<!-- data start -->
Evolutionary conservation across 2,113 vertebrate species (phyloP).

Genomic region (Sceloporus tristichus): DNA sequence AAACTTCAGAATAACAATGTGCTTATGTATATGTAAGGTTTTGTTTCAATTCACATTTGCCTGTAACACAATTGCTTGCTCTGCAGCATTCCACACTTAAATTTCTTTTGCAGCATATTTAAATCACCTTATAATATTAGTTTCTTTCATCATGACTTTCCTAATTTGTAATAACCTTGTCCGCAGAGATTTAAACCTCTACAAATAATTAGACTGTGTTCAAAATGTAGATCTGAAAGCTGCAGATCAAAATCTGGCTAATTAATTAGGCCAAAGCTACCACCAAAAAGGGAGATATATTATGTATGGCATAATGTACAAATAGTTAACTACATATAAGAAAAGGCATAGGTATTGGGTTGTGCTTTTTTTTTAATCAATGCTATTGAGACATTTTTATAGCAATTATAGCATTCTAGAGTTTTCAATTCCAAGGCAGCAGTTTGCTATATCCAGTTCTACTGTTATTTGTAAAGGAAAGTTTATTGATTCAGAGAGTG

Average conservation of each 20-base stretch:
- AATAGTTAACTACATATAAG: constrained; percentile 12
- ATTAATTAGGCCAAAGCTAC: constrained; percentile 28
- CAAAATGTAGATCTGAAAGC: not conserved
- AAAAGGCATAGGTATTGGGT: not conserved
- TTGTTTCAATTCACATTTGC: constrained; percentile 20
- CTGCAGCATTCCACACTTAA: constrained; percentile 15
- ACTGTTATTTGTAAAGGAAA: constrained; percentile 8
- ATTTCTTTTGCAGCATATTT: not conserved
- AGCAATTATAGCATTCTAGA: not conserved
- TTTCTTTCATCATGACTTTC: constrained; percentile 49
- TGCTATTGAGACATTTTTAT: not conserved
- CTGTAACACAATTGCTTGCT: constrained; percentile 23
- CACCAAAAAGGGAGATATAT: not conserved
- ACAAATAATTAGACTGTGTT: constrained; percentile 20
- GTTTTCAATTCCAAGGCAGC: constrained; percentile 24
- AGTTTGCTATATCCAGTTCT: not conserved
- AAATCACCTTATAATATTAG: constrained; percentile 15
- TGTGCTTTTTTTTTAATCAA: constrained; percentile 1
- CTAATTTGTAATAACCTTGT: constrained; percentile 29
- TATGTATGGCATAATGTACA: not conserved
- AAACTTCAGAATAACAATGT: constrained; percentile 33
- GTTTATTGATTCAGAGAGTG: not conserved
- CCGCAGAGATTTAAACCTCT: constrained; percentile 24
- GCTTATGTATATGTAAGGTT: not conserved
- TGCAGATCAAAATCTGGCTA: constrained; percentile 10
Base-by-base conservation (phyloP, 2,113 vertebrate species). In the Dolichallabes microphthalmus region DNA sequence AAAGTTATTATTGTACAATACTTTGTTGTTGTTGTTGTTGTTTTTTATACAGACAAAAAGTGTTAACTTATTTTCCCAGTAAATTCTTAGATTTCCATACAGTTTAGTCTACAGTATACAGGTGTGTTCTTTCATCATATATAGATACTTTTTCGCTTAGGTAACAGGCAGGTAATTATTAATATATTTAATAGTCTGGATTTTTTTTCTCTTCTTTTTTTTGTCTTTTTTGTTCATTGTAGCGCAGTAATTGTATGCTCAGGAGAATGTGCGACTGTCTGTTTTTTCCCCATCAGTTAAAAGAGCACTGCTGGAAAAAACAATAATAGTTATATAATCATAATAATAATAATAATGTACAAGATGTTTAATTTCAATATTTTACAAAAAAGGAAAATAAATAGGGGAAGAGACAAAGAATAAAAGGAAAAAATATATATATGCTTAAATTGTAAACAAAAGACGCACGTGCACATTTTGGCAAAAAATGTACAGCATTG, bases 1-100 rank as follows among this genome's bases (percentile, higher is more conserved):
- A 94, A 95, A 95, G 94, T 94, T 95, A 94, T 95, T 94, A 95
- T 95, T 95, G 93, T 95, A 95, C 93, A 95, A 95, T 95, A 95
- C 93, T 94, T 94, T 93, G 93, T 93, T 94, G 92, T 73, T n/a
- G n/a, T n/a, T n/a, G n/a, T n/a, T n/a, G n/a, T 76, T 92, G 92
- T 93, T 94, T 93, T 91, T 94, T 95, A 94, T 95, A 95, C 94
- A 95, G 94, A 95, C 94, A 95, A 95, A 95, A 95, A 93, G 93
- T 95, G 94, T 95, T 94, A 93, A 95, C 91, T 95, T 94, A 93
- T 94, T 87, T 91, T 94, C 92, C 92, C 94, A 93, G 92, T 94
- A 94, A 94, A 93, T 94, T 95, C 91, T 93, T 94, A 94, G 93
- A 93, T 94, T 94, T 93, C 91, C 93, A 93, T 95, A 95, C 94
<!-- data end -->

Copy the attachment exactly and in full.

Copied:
Evolutionary conservation across 2,113 vertebrate species (phyloP).

Genomic region (Sceloporus tristichus): DNA sequence AAACTTCAGAATAACAATGTGCTTATGTATATGTAAGGTTTTGTTTCAATTCACATTTGCCTGTAACACAATTGCTTGCTCTGCAGCATTCCACACTTAAATTTCTTTTGCAGCATATTTAAATCACCTTATAATATTAGTTTCTTTCATCATGACTTTCCTAATTTGTAATAACCTTGTCCGCAGAGATTTAAACCTCTACAAATAATTAGACTGTGTTCAAAATGTAGATCTGAAAGCTGCAGATCAAAATCTGGCTAATTAATTAGGCCAAAGCTACCACCAAAAAGGGAGATATATTATGTATGGCATAATGTACAAATAGTTAACTACATATAAGAAAAGGCATAGGTATTGGGTTGTGCTTTTTTTTTAATCAATGCTATTGAGACATTTTTATAGCAATTATAGCATTCTAGAGTTTTCAATTCCAAGGCAGCAGTTTGCTATATCCAGTTCTACTGTTATTTGTAAAGGAAAGTTTATTGATTCAGAGAGTG

Average conservation of each 20-base stretch:
- AATAGTTAACTACATATAAG: constrained; percentile 12
- ATTAATTAGGCCAAAGCTAC: constrained; percentile 28
- CAAAATGTAGATCTGAAAGC: not conserved
- AAAAGGCATAGGTATTGGGT: not conserved
- TTGTTTCAATTCACATTTGC: constrained; percentile 20
- CTGCAGCATTCCACACTTAA: constrained; percentile 15
- ACTGTTATTTGTAAAGGAAA: constrained; percentile 8
- ATTTCTTTTGCAGCATATTT: not conserved
- AGCAATTATAGCATTCTAGA: not conserved
- TTTCTTTCATCATGACTTTC: constrained; percentile 49
- TGCTATTGAGACATTTTTAT: not conserved
- CTGTAACACAATTGCTTGCT: constrained; percentile 23
- CACCAAAAAGGGAGATATAT: not conserved
- ACAAATAATTAGACTGTGTT: constrained; percentile 20
- GTTTTCAATTCCAAGGCAGC: constrained; percentile 24
- AGTTTGCTATATCCAGTTCT: not conserved
- AAATCACCTTATAATATTAG: constrained; percentile 15
- TGTGCTTTTTTTTTAATCAA: constrained; percentile 1
- CTAATTTGTAATAACCTTGT: constrained; percentile 29
- TATGTATGGCATAATGTACA: not conserved
- AAACTTCAGAATAACAATGT: constrained; percentile 33
- GTTTATTGATTCAGAGAGTG: not conserved
- CCGCAGAGATTTAAACCTCT: constrained; percentile 24
- GCTTATGTATATGTAAGGTT: not conserved
- TGCAGATCAAAATCTGGCTA: constrained; percentile 10
Base-by-base conservation (phyloP, 2,113 vertebrate species). In the Dolichallabes microphthalmus region DNA sequence AAAGTTATTATTGTACAATACTTTGTTGTTGTTGTTGTTGTTTTTTATACAGACAAAAAGTGTTAACTTATTTTCCCAGTAAATTCTTAGATTTCCATACAGTTTAGTCTACAGTATACAGGTGTGTTCTTTCATCATATATAGATACTTTTTCGCTTAGGTAACAGGCAGGTAATTATTAATATATTTAATAGTCTGGATTTTTTTTCTCTTCTTTTTTTTGTCTTTTTTGTTCATTGTAGCGCAGTAATTGTATGCTCAGGAGAATGTGCGACTGTCTGTTTTTTCCCCATCAGTTAAAAGAGCACTGCTGGAAAAAACAATAATAGTTATATAATCATAATAATAATAATAATGTACAAGATGTTTAATTTCAATATTTTACAAAAAAGGAAAATAAATAGGGGAAGAGACAAAGAATAAAAGGAAAAAATATATATATGCTTAAATTGTAAACAAAAGACGCACGTGCACATTTTGGCAAAAAATGTACAGCATTG, bases 1-100 rank as follows among this genome's bases (percentile, higher is more conserved):
- A 94, A 95, A 95, G 94, T 94, T 95, A 94, T 95, T 94, A 95
- T 95, T 95, G 93, T 95, A 95, C 93, A 95, A 95, T 95, A 95
- C 93, T 94, T 94, T 93, G 93, T 93, T 94, G 92, T 73, T n/a
- G n/a, T n/a, T n/a, G n/a, T n/a, T n/a, G n/a, T 76, T 92, G 92
- T 93, T 94, T 93, T 91, T 94, T 95, A 94, T 95, A 95, C 94
- A 95, G 94, A 95, C 94, A 95, A 95, A 95, A 95, A 93, G 93
- T 95, G 94, T 95, T 94, A 93, A 95, C 91, T 95, T 94, A 93
- T 94, T 87, T 91, T 94, C 92, C 92, C 94, A 93, G 92, T 94
- A 94, A 94, A 93, T 94, T 95, C 91, T 93, T 94, A 94, G 93
- A 93, T 94, T 94, T 93, C 91, C 93, A 93, T 95, A 95, C 94